They didn't necessarily have to be in China. Time and again, individual fortune seekers had ended up in Nanyang, Southeast Asia. But it was only when order collapsed in the empire in the 19th century that it became a mass movement: the southern Chinese migrants no longer moved to the north or inland; instead, tens of thousands of them went to Nanyang. The clan structures finally promised a soft landing everywhere.

In addition to family relationships, whether real or fictional, the place of origin was decisive for the clan's identity. In order to ensure this solidarity for the next generation as well, the emigrants sent their children back to China for upbringing - if they could afford it. In the best case scenario, the son found a bride in his old hometown, Qiaoxiang, right away. This happened to my grandfather Lai Tjin Tong. He was born in 1914 in what was then Batavia, now Jakarta. Shortly after his sixth birthday, his parents sent him to their Qiaoxiang near Meixian and placed him in the care of the family organization. He did not return to Jakarta until twelve years later. There he married his fiancée whom he had brought from Meixian.

Lai's patriotic feelings for China were strong. Like many of his compatriots, he had been convinced since the 1950s that the communists in Beijing had finally found a way to reverse the decade-long decline of China. He was full of enthusiasm for the new government. In his Jakarta neighborhood, he stood out for listening to the People's Republican radio stations as loud as possible. When Indonesia was shaken by anti-communist and anti-Chinese pogroms in the mid-1960s, it made sense for him to move to China. In 1967 he finally moved back to Meixian.

The right business at the right time

The timing was miserable because the Cultural Revolution was already in full swing. The returning overseas Chinese were under general suspicion of being capitalist spies, and at that time suspicion was equal to guilt. In 1970 he managed to leave for Hong Kong. Fortunately for him, before moving to China, he had left part of his savings with relatives in Jakarta - what he had taken with him to China had been expropriated. With the money from Jakarta, he set up a regular taxi company in Hong Kong, and a laundry was added a little later.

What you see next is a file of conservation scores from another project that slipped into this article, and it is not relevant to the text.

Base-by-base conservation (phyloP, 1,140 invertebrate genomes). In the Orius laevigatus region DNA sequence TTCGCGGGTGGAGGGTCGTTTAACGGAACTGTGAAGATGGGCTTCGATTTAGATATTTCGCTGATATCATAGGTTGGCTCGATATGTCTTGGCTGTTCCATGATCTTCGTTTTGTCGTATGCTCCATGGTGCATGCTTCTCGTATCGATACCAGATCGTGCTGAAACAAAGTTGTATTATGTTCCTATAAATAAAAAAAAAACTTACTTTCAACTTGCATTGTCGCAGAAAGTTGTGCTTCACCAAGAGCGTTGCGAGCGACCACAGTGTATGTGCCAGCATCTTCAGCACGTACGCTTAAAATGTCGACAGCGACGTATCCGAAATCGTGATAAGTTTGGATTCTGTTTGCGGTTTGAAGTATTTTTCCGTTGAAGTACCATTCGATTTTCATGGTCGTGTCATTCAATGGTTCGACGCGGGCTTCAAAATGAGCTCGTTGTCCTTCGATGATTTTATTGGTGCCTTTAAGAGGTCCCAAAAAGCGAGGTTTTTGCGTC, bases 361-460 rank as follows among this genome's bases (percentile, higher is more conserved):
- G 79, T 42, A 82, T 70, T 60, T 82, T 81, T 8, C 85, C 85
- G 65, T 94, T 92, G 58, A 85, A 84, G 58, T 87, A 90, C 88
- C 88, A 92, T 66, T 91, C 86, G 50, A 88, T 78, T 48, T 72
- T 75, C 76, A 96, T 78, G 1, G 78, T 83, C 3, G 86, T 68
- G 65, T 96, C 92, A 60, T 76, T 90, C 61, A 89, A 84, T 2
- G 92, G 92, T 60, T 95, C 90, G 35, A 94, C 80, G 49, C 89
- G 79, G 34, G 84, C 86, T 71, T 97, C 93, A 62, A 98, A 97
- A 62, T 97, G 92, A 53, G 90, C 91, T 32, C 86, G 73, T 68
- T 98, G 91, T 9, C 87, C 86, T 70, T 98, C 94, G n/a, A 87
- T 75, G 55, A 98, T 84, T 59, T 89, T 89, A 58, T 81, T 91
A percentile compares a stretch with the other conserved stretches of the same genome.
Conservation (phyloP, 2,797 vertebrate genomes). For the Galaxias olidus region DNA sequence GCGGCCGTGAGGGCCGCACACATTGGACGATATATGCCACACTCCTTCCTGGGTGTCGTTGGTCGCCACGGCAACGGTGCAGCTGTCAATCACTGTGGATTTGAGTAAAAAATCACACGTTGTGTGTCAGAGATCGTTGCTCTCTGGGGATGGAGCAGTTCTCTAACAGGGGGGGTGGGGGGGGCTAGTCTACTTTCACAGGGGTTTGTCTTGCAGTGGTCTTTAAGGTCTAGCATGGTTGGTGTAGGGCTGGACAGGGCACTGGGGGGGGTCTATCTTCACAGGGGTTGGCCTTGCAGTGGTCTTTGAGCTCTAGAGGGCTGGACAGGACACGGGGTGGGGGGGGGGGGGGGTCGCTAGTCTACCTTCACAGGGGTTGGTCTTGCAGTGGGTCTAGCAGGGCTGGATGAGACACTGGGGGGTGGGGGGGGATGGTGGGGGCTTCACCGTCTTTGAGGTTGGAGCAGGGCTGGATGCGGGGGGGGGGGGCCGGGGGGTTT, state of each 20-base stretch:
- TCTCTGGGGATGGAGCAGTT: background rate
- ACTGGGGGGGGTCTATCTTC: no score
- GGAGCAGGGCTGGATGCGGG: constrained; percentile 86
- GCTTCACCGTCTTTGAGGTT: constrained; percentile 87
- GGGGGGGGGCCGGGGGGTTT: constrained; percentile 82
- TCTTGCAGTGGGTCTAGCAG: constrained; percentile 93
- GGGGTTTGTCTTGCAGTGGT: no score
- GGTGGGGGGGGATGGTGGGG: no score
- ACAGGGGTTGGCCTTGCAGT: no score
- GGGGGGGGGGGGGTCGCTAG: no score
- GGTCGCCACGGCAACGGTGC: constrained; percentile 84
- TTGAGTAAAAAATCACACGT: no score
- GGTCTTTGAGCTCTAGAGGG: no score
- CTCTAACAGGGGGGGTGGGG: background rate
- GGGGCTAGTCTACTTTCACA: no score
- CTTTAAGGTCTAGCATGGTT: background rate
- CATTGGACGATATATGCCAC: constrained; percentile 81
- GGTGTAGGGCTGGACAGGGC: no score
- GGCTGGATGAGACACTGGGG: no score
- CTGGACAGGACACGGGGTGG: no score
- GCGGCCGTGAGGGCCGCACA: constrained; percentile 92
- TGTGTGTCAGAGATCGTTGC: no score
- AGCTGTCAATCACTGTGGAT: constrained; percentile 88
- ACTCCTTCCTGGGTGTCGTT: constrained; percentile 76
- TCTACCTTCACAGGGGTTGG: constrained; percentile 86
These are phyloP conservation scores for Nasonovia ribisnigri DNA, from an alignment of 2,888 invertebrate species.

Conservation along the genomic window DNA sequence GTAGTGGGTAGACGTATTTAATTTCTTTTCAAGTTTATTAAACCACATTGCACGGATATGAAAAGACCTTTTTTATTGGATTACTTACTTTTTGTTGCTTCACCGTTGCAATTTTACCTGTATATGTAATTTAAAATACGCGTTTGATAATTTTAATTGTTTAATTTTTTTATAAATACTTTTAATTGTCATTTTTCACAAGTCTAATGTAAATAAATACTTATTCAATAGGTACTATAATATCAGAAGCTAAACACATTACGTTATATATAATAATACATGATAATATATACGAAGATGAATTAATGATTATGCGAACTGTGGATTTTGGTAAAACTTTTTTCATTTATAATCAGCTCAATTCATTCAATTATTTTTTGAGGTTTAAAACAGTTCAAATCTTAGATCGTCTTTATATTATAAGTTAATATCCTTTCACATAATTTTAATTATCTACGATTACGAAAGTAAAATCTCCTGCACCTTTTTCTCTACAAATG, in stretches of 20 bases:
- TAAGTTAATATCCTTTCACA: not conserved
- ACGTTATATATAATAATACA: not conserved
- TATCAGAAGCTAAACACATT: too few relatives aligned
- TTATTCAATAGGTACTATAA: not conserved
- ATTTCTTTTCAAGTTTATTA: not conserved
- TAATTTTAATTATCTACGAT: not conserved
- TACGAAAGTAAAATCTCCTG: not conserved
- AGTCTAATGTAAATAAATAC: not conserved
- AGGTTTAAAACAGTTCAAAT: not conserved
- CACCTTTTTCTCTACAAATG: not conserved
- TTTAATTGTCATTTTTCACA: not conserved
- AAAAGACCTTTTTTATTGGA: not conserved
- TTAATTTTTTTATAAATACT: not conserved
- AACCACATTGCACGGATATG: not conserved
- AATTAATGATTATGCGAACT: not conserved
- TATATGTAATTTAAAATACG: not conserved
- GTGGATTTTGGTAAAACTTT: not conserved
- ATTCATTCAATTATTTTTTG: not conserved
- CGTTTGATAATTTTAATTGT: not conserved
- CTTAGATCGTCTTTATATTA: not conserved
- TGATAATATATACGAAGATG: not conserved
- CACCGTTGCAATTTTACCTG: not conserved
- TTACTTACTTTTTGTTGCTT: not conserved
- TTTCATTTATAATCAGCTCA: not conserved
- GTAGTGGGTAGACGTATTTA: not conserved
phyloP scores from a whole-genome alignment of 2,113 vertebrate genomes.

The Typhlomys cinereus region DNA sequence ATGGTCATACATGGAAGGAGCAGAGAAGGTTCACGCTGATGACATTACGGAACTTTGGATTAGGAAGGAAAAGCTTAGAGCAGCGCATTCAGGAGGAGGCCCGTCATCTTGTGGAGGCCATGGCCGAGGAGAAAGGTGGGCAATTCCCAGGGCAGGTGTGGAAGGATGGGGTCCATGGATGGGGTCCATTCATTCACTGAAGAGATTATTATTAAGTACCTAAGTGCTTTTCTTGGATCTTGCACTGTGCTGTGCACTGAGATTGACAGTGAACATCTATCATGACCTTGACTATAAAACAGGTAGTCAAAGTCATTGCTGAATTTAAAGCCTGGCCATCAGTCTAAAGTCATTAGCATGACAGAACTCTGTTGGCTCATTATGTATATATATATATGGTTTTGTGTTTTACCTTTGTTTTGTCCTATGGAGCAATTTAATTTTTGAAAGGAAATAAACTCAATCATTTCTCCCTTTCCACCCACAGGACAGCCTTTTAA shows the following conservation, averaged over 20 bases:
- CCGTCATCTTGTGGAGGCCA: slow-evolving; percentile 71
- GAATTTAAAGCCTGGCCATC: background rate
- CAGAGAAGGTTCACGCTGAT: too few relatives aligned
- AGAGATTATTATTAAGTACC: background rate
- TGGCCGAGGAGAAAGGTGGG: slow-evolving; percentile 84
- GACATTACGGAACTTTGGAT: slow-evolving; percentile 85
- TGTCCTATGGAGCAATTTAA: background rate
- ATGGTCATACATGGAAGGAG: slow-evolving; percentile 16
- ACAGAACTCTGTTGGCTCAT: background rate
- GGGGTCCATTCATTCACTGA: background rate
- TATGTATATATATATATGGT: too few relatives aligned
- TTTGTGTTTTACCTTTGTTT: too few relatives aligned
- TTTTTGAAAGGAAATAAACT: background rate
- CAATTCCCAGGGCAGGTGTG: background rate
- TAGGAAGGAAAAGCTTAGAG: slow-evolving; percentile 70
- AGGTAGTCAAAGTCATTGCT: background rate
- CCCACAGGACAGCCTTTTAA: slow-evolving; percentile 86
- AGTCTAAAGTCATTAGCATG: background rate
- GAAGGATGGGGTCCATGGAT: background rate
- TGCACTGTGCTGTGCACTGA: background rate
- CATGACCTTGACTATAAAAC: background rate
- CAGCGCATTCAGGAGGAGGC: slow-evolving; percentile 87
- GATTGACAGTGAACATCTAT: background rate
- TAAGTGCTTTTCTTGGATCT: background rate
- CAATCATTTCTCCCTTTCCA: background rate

The laundry was the right company at the right time: in the late 1970s, Guangdong Province in Hong Kong's hinterland began to rise to become one of the world's largest centers for labor-intensive light industries. Above all, clothing was produced there in large quantities, and all the branded jeans and shirts had to be washed somewhere before they could be sent to the stores. At the same time, however, it began to appear that Hong Kong would become part of the People's Republic in the not too distant future. Lai no longer trusted the Beijingers and moved to Singapore. He felt a stranger there, so he moved back to Hong Kong in 1981. Fourteen years later he died in Jakarta. After his funeral in the Indonesian capital, his sons set up a shrine to worship the Patriarch in Meixian. The city in Guangdong was still considered the place of origin of the family, although their father was born in Jakarta and they lived in Hong Kong themselves.

In addition to family networks, there were other networks that made it easier for Chinese overseas to gain a foothold in their new home countries. Trade guilds were still developing in the 19th century, which were also often subdivided according to name and place of birth. Then chambers of commerce and trade unions were added, supplemented by secret organizations or “triads”, sometimes political, sometimes religious, sometimes criminal. As before in southern China, patriarchal umbrella organizations slowly emerged from the alliances of the most influential associations. Among the overseas Chinese, these meta-huiguan took on many social and political functions: They were responsible for economic contacts, welfare services, social control and the upkeep of Chinese schools. They also mediated between the Chinese community and the local authorities.

"The Jews of the Orient"